Home / News / India /  Sebi limits active debt funds exposure in single cos; introduces credit ratings

Capital market regulator Securities and Exchange Board of India (Sebi) on Tuesday in a circular said that it has placed caps on the share of assets an actively managed fund can park in a single company's debt instruments. The limit, however  varies based on each issuer's credit rating.

"In order to avoid inconsistency in investment by mutual funds in debt instruments of an issuer, irrespective of the scheme being actively or passively managed, it has been decided to introduce a similar credit rating-based single-issuer limit for actively managed mutual fund schemes," Sebi said in a notification on Tuesday.

“The above investment limits may be extended by up to 2 percent of the NAV of the scheme with prior approval of the Board of Trustees and Board of Directors of the AMC (asset management companies), subject to compliance with the overall 12 percent limit specified in clause 1 of Seventh Schedule of MF Regulation," Sebi said.

According to the rules, a mutual fund scheme shall not invest more than 10 per cent of its net asset value in debt and money market securities of companies rated 'AAA'.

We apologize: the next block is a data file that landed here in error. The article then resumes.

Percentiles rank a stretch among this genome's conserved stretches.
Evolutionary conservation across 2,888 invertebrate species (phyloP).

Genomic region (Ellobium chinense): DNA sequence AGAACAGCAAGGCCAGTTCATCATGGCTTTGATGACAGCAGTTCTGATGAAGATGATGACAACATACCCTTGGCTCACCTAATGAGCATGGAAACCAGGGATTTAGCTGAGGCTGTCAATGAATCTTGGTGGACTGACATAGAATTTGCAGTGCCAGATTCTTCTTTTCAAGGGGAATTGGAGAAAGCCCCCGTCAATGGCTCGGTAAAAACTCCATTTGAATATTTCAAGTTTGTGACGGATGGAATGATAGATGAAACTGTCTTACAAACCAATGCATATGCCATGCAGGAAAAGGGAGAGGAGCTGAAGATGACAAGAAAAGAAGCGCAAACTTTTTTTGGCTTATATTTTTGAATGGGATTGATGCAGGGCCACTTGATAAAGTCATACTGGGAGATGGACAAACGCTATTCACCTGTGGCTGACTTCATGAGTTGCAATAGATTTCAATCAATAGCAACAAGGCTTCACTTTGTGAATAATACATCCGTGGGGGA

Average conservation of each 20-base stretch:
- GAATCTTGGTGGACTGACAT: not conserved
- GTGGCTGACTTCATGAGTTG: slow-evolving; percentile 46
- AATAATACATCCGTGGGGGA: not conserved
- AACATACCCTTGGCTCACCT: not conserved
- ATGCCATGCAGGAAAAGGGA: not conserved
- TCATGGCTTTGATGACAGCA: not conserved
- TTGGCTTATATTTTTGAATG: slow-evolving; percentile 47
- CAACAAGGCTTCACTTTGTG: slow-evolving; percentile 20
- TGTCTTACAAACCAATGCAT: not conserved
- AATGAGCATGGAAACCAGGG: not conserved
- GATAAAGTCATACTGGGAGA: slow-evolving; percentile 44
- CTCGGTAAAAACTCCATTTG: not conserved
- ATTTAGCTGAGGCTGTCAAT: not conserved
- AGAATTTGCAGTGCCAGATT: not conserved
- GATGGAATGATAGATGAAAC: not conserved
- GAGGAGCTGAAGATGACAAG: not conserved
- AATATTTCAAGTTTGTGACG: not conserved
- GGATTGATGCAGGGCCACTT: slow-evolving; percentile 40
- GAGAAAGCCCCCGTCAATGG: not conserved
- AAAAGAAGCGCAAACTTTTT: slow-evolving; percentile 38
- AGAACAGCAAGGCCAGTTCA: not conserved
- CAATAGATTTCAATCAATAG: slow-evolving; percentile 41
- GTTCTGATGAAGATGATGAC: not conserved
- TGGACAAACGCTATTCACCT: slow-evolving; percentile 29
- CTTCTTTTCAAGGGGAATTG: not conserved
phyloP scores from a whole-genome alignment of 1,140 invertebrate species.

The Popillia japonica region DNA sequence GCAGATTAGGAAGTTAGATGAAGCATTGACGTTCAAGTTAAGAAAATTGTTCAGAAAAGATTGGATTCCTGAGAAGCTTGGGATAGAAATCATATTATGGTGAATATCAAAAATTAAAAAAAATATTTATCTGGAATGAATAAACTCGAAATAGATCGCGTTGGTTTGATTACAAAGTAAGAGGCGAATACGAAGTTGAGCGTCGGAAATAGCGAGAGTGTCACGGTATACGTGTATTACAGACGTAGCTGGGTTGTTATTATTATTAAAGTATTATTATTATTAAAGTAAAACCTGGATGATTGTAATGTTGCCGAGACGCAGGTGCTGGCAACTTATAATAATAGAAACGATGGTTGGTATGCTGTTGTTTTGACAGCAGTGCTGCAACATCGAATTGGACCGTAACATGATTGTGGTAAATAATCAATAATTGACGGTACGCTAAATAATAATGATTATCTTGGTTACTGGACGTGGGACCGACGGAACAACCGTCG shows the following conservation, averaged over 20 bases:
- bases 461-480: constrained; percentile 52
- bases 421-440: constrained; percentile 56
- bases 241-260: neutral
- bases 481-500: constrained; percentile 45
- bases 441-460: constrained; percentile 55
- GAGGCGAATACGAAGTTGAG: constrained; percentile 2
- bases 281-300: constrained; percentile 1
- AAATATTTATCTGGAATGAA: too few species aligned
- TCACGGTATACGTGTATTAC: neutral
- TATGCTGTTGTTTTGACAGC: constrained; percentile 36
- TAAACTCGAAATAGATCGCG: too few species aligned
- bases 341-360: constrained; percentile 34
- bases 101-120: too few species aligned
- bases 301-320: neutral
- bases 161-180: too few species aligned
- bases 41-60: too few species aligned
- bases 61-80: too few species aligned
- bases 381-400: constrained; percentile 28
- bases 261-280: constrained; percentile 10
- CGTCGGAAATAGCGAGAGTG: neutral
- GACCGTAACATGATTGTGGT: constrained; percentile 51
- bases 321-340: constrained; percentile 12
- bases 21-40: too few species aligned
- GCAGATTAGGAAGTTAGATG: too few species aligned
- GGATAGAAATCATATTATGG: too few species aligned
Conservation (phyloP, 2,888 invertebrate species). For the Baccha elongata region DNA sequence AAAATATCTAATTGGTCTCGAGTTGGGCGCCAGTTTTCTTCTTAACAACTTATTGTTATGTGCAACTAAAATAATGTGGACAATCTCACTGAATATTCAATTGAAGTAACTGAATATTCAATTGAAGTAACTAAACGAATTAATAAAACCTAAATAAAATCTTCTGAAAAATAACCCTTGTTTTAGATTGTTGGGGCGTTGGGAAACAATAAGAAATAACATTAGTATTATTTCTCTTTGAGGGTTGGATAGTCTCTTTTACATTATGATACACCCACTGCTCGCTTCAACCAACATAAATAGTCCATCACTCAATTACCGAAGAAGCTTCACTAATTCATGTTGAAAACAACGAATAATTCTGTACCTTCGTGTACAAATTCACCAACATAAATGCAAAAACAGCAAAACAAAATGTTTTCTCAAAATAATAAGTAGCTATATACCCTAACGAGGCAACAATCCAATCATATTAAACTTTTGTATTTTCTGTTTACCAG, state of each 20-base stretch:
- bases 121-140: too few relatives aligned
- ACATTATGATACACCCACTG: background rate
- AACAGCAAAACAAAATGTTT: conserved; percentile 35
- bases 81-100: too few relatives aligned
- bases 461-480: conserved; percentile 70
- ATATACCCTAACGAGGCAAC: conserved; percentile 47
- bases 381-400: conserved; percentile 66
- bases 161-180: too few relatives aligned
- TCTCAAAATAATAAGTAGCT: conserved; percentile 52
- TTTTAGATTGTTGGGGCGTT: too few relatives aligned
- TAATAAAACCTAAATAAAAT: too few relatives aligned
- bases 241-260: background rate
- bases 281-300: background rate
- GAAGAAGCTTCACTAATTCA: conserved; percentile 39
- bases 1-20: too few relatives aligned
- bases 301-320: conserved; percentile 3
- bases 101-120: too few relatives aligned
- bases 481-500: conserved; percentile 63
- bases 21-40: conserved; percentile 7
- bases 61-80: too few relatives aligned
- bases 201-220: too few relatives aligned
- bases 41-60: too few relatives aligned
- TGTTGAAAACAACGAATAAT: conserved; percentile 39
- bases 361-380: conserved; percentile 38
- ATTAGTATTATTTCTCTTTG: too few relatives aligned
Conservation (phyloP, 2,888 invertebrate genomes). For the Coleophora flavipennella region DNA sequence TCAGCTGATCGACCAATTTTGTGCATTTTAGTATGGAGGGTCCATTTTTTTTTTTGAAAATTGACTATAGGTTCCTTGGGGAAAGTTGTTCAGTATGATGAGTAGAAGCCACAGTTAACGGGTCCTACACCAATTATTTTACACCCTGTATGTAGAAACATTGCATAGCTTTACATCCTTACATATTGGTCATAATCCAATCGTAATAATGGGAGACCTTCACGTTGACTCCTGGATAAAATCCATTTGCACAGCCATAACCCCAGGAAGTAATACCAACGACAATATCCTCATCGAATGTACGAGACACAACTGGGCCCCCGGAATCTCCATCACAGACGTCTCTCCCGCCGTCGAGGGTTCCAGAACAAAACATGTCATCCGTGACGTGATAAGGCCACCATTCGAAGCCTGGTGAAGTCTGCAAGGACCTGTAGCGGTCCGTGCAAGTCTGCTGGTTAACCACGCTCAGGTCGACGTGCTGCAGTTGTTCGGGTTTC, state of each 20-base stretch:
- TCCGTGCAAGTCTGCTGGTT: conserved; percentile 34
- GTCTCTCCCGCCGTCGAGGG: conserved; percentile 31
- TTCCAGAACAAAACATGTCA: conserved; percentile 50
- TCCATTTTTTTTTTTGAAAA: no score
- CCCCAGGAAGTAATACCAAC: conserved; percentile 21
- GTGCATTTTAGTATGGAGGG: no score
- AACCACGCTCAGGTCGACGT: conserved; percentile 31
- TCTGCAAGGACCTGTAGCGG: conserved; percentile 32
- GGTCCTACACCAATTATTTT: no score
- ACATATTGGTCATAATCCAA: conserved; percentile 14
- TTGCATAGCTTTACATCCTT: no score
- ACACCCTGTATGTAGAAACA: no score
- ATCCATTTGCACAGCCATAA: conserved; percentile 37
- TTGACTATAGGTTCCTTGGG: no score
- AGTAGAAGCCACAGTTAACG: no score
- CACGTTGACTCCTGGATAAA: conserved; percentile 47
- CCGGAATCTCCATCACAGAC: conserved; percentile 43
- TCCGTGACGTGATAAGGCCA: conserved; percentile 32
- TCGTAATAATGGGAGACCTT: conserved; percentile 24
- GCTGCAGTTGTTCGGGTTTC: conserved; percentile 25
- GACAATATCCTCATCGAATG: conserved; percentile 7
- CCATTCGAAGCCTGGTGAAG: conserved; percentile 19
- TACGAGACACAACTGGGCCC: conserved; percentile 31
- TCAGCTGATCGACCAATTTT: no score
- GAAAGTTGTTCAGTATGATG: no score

For companies rated 'AA', the exposure cannot be larger than 8 per cent. While, the limit is set at 6 per cent for 'A'-rated companies.

The limits can be extended by another 2% with prior approval of the board of trustees and the board of directors of the asset management company, it said.

The norms will be applicable for all new mutual fund schemes launched from Tuesday, while existing schemes will be exempt until the maturity of the underlying debt and money market securities.

Similar caps already exist for passive funds, such as exchange-traded funds, and are intended to reduce the risk from a fund's assets concentrated in securities of a single company. The new rule rationalises rules for both active and passive funds.

Sebi said the long term rating of issuers shall be considered for the money market instruments. However, if there is no long term rating available for the same issuer, then based on credit rating between short term and long term ratings, the most conservative long term rating shall be taken for a given short term rating.

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